NEW DELHI - Indian Prime Minister Narendra Modi's party is gearing up for a tough political battle as campaigning gets under way in the southern state of Tamil Nadu and the eastern state of West Bengal.
Election dates are yet to be announced but parties are already rolling out campaigns.
There is heightened interest in what happens in these two states as they are among the last few left for the Bharatiya Janata Party (BJP) to conquer. The party, with its brand of nationalistic and religious politics, has successfully spread its sphere of influence beyond the central belt on the back of the popularity of Mr Modi.
The Prime Minister, whose popularity has endured through the coronavirus pandemic and slowing economic growth, remains the face of the BJP's election campaign in both states, said BJP leaders.
In West Bengal, the BJP is seen to have a shot at power, and in Tamil Nadu, it is looking to increase its share of the vote from the 3.7 per cent it got there in the 2019 national elections. The two states are dissimilar in most ways but have local parties that exert strong cultural and linguistic influence.
"These (states) are virtually the last frontiers (for the BJP). Tamil Nadu, Kerala, West Bengal and to some extent Andhra Pradesh are the only major states where the BJP is a minor player," noted Chennai-based political analyst Sumanth Raman.
In Tamil Nadu, the BJP has been seeking to lose its image as a north Indian, upper caste-dominated party. It selected Dr L. Murugan, from the marginalised Dalit caste, as its state president, last year.
It is seeking to fight the election in an alliance with the ruling All India Anna Dravida Munnetra Kazhagam, seen to be struggling since its charismatic leader, Ms J. Jayalalithaa, died in 2016.
The main opposition is the Dravida Munnetra Kazhagam, led by Mr M. K. Stalin, son of the late leader M. Karunanidhi, and widely believed to have the upper hand in these elections.
The BJP had been banking on an alliance with wildly popular movie star Rajinikanth. But the actor, whose numerous fan clubs had geared up for a political battle, withdrew due to ill health.
Said Ms Vanathi Srinivasan, national president of the Women's Wing of the BJP: "Our visibility is going up. This time we are going to enter the assembly. Our aim is double digits." The party now holds no seats in the state legislature.
But a drawback for the party, Mr Raman said, was a hostile media in Tamil Nadu. "They (BJP) will increase their vote share. They may even double it but beyond that it's difficult," he said.
The BJP powered to landslide wins in the 2014 and 2019 national elections. But its record in state elections has not been as stellar.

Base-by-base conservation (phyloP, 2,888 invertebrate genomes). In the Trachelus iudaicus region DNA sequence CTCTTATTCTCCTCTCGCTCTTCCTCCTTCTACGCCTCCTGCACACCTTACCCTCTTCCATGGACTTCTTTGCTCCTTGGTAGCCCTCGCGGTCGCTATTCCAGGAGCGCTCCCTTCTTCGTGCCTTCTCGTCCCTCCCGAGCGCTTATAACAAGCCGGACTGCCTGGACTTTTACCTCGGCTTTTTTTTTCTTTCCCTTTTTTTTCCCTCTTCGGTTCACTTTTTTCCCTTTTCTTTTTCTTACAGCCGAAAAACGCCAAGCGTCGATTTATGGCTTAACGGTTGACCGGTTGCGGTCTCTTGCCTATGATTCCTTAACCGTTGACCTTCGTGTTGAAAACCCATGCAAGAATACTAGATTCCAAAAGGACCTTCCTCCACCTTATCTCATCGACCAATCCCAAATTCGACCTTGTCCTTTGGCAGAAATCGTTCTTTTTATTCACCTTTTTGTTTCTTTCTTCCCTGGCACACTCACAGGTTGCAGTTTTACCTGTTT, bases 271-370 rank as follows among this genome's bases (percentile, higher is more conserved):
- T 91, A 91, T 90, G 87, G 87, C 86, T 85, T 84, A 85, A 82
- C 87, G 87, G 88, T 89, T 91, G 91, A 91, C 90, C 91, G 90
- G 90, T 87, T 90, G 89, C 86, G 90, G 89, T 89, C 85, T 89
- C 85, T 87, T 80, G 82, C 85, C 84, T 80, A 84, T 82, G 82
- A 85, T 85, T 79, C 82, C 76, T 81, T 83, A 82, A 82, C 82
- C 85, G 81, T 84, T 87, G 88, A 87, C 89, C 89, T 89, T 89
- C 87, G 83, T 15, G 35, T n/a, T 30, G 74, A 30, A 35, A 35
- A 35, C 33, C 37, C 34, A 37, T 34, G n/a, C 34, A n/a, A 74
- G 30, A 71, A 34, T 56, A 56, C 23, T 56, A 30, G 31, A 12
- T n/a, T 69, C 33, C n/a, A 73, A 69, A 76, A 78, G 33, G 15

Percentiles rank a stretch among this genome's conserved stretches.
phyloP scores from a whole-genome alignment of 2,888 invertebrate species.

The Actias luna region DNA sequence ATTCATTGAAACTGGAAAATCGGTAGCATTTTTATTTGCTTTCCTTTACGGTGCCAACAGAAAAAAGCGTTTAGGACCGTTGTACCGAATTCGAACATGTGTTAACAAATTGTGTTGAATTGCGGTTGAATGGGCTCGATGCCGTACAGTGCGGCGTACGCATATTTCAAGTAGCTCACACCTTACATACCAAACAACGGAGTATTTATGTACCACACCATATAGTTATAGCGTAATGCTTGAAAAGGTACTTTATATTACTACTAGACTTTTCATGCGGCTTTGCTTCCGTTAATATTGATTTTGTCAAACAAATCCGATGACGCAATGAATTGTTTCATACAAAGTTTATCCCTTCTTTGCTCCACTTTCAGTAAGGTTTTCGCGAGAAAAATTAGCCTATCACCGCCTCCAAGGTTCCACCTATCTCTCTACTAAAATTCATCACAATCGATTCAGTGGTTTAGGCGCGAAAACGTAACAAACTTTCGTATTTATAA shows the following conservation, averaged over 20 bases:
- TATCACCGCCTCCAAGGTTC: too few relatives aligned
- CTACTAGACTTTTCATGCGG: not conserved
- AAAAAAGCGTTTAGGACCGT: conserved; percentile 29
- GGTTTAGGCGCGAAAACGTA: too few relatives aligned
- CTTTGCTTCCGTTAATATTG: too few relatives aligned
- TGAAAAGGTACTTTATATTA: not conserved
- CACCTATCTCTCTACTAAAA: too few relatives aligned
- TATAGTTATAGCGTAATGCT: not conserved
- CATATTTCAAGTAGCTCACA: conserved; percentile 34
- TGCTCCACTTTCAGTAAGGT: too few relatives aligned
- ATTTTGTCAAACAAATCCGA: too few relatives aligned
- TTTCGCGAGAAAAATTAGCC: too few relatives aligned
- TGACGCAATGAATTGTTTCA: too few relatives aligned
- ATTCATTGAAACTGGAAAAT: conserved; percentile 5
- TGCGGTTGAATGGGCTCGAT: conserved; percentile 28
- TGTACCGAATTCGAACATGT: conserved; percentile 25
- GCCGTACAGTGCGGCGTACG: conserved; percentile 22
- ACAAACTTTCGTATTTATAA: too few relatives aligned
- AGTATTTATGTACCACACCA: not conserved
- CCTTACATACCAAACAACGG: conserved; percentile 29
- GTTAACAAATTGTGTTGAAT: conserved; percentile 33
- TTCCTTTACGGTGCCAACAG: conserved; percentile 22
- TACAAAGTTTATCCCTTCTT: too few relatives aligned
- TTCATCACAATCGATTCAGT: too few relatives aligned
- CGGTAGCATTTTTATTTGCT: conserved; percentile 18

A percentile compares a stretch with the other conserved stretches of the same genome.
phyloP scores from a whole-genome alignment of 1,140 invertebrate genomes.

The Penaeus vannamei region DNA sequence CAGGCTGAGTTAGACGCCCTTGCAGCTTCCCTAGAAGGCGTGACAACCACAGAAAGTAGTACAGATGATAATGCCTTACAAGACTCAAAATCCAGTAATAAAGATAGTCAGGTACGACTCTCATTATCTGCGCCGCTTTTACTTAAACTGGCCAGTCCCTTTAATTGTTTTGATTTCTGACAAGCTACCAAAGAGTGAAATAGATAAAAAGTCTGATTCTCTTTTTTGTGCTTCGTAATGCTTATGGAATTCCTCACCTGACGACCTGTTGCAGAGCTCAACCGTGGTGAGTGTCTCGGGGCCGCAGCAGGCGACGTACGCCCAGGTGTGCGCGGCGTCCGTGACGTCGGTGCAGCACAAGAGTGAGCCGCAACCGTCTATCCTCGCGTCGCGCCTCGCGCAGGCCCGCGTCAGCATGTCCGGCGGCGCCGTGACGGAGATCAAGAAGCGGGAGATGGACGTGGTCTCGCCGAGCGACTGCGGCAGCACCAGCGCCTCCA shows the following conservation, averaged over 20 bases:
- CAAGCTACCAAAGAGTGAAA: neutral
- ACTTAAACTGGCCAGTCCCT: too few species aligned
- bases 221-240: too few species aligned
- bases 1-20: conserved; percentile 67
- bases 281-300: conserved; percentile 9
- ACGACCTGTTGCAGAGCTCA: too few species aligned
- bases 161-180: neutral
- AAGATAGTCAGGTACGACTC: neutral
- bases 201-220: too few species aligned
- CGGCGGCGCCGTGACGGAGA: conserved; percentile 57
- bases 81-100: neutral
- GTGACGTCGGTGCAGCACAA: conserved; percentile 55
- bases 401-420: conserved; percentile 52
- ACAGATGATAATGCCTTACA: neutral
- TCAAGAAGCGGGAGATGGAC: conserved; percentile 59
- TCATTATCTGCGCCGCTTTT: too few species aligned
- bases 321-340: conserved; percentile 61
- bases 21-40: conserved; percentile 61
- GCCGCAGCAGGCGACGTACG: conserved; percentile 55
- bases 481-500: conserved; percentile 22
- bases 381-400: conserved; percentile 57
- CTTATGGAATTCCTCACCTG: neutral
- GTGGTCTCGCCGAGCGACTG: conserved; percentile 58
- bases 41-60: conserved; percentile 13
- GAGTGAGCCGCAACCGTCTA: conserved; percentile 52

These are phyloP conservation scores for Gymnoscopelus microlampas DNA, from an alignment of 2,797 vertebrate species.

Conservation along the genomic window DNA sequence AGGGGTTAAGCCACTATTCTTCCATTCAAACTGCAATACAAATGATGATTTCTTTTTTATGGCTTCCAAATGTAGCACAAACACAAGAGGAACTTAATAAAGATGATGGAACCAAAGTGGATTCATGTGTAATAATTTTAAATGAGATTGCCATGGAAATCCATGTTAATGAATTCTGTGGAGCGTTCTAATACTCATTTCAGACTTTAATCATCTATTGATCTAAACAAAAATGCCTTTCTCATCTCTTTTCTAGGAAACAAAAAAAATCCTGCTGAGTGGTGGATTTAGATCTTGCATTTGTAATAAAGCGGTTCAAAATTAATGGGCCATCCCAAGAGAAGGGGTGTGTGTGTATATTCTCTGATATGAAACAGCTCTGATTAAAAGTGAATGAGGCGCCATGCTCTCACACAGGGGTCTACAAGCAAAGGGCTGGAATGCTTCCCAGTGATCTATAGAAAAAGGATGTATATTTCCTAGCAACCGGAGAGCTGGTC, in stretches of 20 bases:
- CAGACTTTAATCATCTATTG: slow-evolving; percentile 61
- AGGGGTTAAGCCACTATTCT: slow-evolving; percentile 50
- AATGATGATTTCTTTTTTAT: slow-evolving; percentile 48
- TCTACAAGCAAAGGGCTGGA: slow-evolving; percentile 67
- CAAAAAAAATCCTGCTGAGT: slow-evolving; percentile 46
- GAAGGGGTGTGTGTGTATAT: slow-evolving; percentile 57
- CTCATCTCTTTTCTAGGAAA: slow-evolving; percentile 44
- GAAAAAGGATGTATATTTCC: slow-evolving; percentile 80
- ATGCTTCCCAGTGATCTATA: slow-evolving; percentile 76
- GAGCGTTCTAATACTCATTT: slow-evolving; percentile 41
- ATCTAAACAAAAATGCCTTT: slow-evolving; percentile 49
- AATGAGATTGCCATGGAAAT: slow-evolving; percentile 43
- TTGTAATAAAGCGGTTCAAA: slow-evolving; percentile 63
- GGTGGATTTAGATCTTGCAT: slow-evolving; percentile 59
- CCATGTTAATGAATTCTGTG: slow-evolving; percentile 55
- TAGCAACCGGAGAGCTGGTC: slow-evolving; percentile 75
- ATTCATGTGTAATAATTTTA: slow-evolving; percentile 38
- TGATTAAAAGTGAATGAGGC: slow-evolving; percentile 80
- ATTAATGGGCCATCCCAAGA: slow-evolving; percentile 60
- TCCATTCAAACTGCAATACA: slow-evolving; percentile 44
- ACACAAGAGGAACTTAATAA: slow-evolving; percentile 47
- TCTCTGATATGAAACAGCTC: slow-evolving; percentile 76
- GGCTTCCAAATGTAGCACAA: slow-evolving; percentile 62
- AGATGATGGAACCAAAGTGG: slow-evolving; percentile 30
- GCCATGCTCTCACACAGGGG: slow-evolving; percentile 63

It was part of the winning alliance in Bihar in November. And the BJP is now focusing all its energy on neighbouring West Bengal.
It is pitted against the Trinamool Congress, led by West Bengal Chief Minister Mamata Bannerjee, which won 211 seats, while the BJP won three, in the 2016 polls.
"The BJP's founder was a Bengali - Syama Prasad Mukherjee... So BJP should have been here much earlier," said Mr Shishir Bajoria, a member of the party's West Bengal state election management committee. "It definitely will be a tough fight but we are very confident of reaching our target."
A survey by ABP News and C Voter two weeks ago found that Ms Bannerjee would return to power, winning 154-162 seats against the BJP's 98-106 in the 294-member West Bengal assembly.
The BJP campaign has focused on politically targeting Ms Bannerjee while highlighting Mr Modi's developmental agenda along with an economic roadmap for the state, said Mr Bajoria. The party has also inducted many leaders who have defected from the Trinamool.
A key drawback is the absence of a state-level leader.
Said Professor Maidul Islam, a political scientist at the Centre for Studies in Social Sciences in Kolkata, West Bengal's capital: "The major question (in West Bengal) is - if not Mamata, then who? That was the bigger question in 2019 (general election) - if not Modi, then who?"
Dr Sandeep Shastri, vice-chancellor of Jagran Lakecity University, noted: "It would be interesting to see if the BJP can push it to the extent that it can dethrone the Trinamool. It can destabilise the Trinamool, there is no doubt. But destabilising to dethroning is a long journey."